As the industry faces unprecedented labor shortages and supply chain issues, OEMs need to make strategic moves and plans to differentiate their offerings, meet evolving end-user demands, and diversify their business model.
These are the spaces OEMs should be eyeing and forming partnerships around in 2022
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|Read the transcript below:|
Welcome to Take Five with OEM, I’m Natalie Craig, Managing Editor of OEM Magazine.
Everything as we know it is about to change. As the industry faces unprecedented labor shortages and supply chain issues, OEMs need to make strategic moves and plans to differentiate their offerings, meet evolving end-user demands, and diversify their business model.
But they don’t need to go the route of innovation alone. Having a strategic partner can help OEMs bridge technology gaps, create new revenue streams, and develop solutions that meet the dire needs of the industry.
At PMMI’s annual Top to Top Summit, where end-users and OEMs gathered to discuss the state of the industry and key challenges that lie ahead, the main pain point for everyone in the room was the ability to grow their company amid a labor shortage. And the top priorities for the next 12 months were found to be workforce, automation, productivity, and supply chain, in that order.
In the report, there was also a large emphasis put on partnerships between OEMs, end-users, and technology suppliers.
I recently spoke to OEMs and their strategic partners about how they are teaming up to create lucrative partnerships that move the industry forward while also addressing the key challenges mentioned in the Top to Top report.
And we are back! I mentioned that there are four areas of innovation that lend themselves well to partnerships for OEMs. So let’s dive in.
The first area is digitization. The digitization of manufacturing is creating new ways in which equipment is designed, maintained, and operated. I spoke with Rockwell about how they are helping bridge information technology (IT) with operation technology (OT) to help OEMs develop and discover new service opportunities, and ways to access their equipment data remotely.
In recent years, OEMs have explored different business models when it comes to how they sell and service equipment, including the Machine-as-a-Service (MaaS) model.
The MaaS model allows OEMs to lease equipment to end-user customers for a specified time and collect payment based on the machine’s output and agreed-upon targets. When it comes time for maintenance and services, OEMs charge their customers a subscription fee.
One of the platforms that have allowed companies to deploy standardized MaaS business models is SteamChain.io. The company’s automated process engine uses IoT and blockchain, an immutable digital ledger, to access the data from equipment, which is then used to create and send financial transactions back to the OEM.
RŌBEX, an industrial robot system integrator, sells a lot of its equipment into distribution centers where a variety of package shapes and sizes are handled, which can potentially provide many obstacles for the robot and require more oversight from operators.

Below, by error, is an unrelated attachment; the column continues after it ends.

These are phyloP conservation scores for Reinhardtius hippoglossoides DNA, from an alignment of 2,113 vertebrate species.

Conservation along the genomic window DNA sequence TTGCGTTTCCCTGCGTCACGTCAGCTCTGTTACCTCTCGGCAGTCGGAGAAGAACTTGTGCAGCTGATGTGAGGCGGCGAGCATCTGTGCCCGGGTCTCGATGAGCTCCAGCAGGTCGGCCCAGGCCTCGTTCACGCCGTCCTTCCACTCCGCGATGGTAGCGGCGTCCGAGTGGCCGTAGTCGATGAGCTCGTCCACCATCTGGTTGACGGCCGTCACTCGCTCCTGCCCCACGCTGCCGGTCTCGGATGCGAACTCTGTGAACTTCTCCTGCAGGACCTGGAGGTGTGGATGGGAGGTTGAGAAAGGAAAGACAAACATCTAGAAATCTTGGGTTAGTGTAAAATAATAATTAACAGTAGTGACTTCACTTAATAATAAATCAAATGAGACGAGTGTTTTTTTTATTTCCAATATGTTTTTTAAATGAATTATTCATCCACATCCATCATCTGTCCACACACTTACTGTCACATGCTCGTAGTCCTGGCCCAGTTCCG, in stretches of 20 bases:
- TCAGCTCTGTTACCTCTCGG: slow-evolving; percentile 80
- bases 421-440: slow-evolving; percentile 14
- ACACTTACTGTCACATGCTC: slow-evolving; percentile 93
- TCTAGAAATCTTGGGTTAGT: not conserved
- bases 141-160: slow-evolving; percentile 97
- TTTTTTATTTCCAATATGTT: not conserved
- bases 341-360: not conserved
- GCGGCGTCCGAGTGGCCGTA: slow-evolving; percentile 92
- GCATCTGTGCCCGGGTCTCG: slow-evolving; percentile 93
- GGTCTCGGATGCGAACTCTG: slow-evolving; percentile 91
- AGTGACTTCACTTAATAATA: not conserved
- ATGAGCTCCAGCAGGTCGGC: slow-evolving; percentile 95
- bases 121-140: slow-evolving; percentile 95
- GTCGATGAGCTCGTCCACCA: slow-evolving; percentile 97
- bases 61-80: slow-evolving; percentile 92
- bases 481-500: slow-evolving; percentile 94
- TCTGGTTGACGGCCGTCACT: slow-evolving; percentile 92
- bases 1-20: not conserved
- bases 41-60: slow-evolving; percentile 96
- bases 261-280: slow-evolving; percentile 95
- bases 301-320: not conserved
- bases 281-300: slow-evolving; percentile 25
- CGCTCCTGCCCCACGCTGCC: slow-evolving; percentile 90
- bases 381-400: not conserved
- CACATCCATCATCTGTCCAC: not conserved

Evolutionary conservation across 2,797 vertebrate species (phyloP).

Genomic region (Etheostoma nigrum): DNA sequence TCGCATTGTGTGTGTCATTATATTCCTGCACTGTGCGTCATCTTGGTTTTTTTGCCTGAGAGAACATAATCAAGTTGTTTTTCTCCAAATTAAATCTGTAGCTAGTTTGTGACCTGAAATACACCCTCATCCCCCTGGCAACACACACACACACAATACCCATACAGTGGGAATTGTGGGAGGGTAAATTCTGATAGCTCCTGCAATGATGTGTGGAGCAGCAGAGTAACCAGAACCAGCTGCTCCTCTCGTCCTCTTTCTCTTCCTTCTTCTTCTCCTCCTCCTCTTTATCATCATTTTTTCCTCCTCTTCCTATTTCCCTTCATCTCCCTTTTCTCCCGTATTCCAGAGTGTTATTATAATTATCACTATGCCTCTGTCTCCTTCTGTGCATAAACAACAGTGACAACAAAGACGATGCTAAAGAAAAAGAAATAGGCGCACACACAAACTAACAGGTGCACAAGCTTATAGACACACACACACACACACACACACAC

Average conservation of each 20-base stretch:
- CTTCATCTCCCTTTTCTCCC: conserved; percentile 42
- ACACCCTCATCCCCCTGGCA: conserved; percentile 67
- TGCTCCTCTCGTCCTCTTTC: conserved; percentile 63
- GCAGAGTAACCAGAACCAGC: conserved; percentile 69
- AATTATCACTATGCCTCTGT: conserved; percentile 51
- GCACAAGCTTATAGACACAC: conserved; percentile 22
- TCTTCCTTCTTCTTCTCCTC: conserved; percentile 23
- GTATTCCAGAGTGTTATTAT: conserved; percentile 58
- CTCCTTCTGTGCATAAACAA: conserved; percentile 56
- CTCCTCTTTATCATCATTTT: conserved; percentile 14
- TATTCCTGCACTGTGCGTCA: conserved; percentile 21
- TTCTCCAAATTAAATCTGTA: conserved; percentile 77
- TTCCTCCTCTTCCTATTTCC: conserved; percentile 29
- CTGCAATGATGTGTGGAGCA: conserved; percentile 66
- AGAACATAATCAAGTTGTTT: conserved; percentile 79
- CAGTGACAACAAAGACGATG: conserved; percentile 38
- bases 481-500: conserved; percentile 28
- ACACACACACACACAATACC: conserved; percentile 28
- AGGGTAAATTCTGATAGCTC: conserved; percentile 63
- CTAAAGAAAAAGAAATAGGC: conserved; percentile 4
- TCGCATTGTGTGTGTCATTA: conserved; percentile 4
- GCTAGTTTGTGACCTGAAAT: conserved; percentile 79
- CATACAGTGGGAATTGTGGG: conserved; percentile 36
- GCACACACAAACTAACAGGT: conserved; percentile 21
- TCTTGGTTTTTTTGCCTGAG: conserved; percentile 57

Today, end-users are looking for equipment that is highly automated and needs as little operator involvement as possible due to the extreme labor shortage. With this demand in mind, RŌBEX has partnered with AI-powered vision software manufacturer Plus One Robotics to improve robotic eye-hand coordination, boosting productivity capabilities in warehouses and distribution centers.
To that end, RŌBEX is leveraging Plus One Robotics’ Yonder product, which is a remote supervisor software suite that leverages live remote support and bridges the technology and skills gap. It accomplishes this by allowing robots to ask for help—via the software’s human-in-the-loop feature—when the robot encounters a package format that it isn’t sure how to pick, place, or palletize. A “Crew Chief” can then instantly see what the robot sees and instruct it on how to handle the package. The robot resumes its operation and the AI in the software teaches the robot how to adapt to similar scenarios in the future.
A strained supply chain puts OEMs in an incredibly tough spot as access to raw materials can be hindered due to shortages, causing longer lead times for end-users.
During PMMI’s Top to Top meeting, one OEM cited serious supply chain issues as the main reason for extended lead times.
In response, a CPG suggested OEMs need to be more creative with machine design and that they should use alternative components when supply chain issues cause delays.
So, how do OEMs focus on doing what they're good at—designing machines and solutions—while also becoming supply chain experts?
Infor suggests digitalizing end-to-end supply chain processes so that they can have real-time visibility to make those decisions that could positively impact lead times or improve transparency when supply chain issues arise.
You can read extensively about each of these areas and the specifics of how OEMs are partnering with suppliers to innovate by visiting oemgo.to/newpartnerships.